“We see an incredible future where the College of Computing channels the collaborative potential of disciplines,” says grad student Matthew Claudel.
Sang-won Leigh PhD ’18, left, works with second-year student Ethan Nevidomsky, an electrical engineering and computer science major, on ArtMatr’s oil-based printing system during the Computing Connections Challenges.
When MIT graduate student Matthew Claudel learned of the student computing challenges launched to accompany the three-day celebration of the MIT Stephen A. Schwarzman College of Computing that begins today, he eagerly signed on.
“We were excited about extending the definition of computation and exploring how it might relate to the arts,” says Claudel, who is studying in the Department of Urban Studies and Planning.
The Computing Connections Challenges involved monthlong challenges with themes such as connecting arts, community, and computing, or using machine learning to explore cross-disciplinary topics including health care, transportation, privacy, ethics, architecture, design, commerce, finance, poverty, neuroscience, linguistics, and more. Other challenges involved the application of computing to finance and to the world of sports.
Participants came from all five of the Institute’s schools, and a Computing Exposition today will include top entries from the challenges, as well as interactive demonstrations that illustrate the ways in which MIT is advancing computing across disciplines.
Celebrations of the new college began over the weekend with a free film series on computing hosted by the MIT Lecture Series Committee, which has been bringing entertainment to campus since 1944. The events continue Feb. 26-28, with three days of programming with the themes of “explore,” “teach,” and “celebrate.”
For the “Connect Arts, Community, and Computing” challenge, Claudel and Kimberly Smith SM ’17, who studied media arts and sciences, created an augmented reality mobile application called New Gravity, which paints the sphere atop the Green Building with a color scheme derived from the mathematics of gravitation and includes graphics that demonstrate gravitational waves.
“Neither of us are computer scientists, but both of us have collaborated extensively with computer scientists. We see an incredible future where the College of Computing channels the collaborative potential of disciplines such as arts, urban science, education, or astrophysics,” says Claudel.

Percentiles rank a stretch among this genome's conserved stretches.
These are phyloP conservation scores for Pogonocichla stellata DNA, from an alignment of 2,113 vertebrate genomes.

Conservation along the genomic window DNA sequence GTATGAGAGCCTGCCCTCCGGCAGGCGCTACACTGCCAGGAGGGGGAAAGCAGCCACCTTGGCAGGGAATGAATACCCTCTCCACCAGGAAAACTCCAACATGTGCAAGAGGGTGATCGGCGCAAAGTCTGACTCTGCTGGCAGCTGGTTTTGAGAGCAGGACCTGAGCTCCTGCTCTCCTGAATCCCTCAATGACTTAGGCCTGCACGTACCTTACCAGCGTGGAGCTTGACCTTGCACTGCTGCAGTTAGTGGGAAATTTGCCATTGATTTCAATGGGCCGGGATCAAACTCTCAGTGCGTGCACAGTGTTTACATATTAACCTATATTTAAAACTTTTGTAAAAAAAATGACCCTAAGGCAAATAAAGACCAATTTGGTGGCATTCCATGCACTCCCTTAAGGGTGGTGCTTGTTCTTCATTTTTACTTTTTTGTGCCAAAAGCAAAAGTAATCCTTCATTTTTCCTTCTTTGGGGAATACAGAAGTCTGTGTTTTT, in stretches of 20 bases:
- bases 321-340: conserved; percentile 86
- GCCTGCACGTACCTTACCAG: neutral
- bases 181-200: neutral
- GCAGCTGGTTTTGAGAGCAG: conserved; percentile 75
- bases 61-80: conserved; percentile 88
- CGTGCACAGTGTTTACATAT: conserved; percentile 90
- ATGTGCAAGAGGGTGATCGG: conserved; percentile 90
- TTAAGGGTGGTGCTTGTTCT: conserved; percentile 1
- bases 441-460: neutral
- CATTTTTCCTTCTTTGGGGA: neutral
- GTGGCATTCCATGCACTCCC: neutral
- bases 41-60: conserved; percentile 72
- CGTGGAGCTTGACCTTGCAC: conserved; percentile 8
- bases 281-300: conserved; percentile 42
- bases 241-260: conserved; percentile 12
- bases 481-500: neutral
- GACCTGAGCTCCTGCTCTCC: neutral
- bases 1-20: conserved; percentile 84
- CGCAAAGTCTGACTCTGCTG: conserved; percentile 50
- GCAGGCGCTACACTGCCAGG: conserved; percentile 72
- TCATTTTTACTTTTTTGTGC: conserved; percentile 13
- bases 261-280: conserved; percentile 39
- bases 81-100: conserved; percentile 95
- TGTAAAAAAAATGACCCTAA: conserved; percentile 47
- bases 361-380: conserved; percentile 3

“New Gravity is a thoroughly MIT kind of monument. It’s beautiful and it’s a bit quirky. It merges art and science, digital and physical. It’s shared among us, the MIT community, and with the city around us. New Gravity invites us all to stand, for a moment in awe as the distance to the Green Building collapses into a phone and expands to 1.3 billion light years,” he says.
Over the past several weeks, MIT students have dedicated their free time to such computing challenges, including the Connect Arts, Community, and Computing Challenge and the Machine Learning Across Disciplines Challenge, which were both funded by the MIT-IBM Watson AI Lab. Host partners for the challenges include the Arts at MIT, Computer Science and Artificial Intelligence Laboratory, Martin Trust Center, School of Engineering, the MIT Quest for Intelligence, and the Undergraduate Association. Many of the student creations are on display today in Memorial Lobby (Building 10) and at the Ray and Maria Stata Center and the Koch Institute.
MIT graduate student Tianyu Su from the Department of Urban Studies and Planning says his team of student researchers and designers from MIT and Harvard University joined the arts and community challenge to learn from each other and from other teams.
“We all have a strong interest in how we could better interact with the emerging technologies and how to apply them into underrepresented communities,” says Su, whose team, Eco-LIVE, applied emerging technology — including augmented reality and computational modeling — to design ecological education that integrates playfulness, cohesiveness, and accessibility in community education.
“We are excited. We can see so many new possibilities in the new college and look forward to the coming activities,” he says.
A workshop in early February reflected the student excitement around the mural augmentation project that was one option within the “Connect Arts, Community, and Computing” challenge. During the workshop, MIT junior Jierui Fang, an art and design major who is minoring in computer science, helped coach student participants.
“The College of Computing isn’t just about computation,” Fang said at the time. “I think it’s really important that people are aware that MIT students are very multifaceted. We have different aspects to our personalities and different passions.”
Fang is a member of the Borderline Student Group, which together with more than 20 artists created a connected, augmented mural with animations in the tunnels under campus. During the challenge, she and other Borderline members offered other students help with augmenting images.
The multifaceted nature of MIT students was clear from the playful top entries, which can be viewed by holding a mobile device in front of murals in the Stata Center while running an application called Artivive that overlays the student animations onto the canvas.
First-year student Heya Lee created a digital animation of a butterfly in flight against the backdrop of an autumn day. Natasha Hirt, also a first-year student, developed animation that swirls and blurs across a mural featuring an image of the Stata Center. Second-year architecture students Jacqueline Chen, Peiling Jiang, and Yi Yang joined with second-year mathematics student Wanyi Xiao to develop an animation of a creature climbing a tree in a mural developed in a collaboration with MIT and the Suffolk County House of Corrections.